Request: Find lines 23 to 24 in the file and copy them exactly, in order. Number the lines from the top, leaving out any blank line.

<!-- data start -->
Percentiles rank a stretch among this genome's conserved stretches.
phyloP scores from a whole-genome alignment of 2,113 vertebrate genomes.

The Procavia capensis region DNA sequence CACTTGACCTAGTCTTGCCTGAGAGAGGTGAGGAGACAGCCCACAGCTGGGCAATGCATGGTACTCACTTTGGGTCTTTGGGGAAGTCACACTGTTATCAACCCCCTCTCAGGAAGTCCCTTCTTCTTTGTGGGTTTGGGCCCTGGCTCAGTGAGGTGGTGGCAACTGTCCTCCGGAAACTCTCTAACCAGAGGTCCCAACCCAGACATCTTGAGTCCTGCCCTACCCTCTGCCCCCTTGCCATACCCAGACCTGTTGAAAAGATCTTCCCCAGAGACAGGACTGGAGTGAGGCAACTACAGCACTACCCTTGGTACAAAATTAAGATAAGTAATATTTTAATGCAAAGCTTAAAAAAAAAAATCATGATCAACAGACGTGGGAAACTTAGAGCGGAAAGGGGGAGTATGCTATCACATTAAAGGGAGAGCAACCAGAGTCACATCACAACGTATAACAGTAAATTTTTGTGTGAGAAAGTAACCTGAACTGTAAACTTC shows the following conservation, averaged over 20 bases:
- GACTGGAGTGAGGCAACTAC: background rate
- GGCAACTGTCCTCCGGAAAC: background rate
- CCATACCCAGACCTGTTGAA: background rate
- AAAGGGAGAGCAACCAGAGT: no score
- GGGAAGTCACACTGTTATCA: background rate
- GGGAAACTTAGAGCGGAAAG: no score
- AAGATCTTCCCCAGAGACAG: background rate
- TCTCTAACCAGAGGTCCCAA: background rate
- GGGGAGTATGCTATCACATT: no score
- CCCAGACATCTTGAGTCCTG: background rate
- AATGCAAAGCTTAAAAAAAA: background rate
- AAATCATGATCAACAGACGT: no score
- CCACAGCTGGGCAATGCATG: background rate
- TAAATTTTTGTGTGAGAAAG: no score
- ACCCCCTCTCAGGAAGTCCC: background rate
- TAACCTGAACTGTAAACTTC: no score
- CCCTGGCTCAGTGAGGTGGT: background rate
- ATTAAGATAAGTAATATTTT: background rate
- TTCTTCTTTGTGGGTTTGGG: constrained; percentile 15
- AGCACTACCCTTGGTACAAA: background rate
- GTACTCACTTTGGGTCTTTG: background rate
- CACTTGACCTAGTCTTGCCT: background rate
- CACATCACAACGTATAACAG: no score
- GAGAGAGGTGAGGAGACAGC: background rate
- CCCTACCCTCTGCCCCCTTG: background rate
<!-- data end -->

- AGCACTACCCTTGGTACAAA: background rate
- GTACTCACTTTGGGTCTTTG: background rate